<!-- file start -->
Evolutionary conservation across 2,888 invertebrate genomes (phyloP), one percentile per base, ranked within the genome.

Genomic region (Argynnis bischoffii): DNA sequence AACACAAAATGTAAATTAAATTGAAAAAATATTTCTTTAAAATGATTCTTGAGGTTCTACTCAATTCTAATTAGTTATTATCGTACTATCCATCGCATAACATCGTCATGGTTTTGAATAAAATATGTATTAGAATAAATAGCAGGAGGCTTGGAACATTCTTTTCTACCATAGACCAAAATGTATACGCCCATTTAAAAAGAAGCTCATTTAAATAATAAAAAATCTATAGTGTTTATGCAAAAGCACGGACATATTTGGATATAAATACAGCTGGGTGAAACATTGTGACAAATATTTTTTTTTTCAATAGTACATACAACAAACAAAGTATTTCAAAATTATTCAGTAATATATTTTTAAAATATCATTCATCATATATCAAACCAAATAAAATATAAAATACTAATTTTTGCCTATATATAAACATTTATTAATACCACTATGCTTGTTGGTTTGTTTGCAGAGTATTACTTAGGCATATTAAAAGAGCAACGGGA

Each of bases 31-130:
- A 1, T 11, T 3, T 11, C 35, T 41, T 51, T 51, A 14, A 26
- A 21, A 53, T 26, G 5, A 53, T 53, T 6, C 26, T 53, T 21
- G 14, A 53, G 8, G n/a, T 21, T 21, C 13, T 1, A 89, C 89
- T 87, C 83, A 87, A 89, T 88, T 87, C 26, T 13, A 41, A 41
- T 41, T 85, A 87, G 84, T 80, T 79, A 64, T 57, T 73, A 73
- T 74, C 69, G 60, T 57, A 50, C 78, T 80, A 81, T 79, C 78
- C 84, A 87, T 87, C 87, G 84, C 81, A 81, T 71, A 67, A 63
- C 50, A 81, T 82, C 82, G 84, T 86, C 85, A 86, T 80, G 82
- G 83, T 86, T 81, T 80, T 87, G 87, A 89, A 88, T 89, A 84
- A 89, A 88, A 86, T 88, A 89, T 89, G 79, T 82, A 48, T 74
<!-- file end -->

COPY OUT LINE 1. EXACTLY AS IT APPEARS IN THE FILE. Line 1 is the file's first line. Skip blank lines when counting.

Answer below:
Evolutionary conservation across 2,888 invertebrate genomes (phyloP), one percentile per base, ranked within the genome.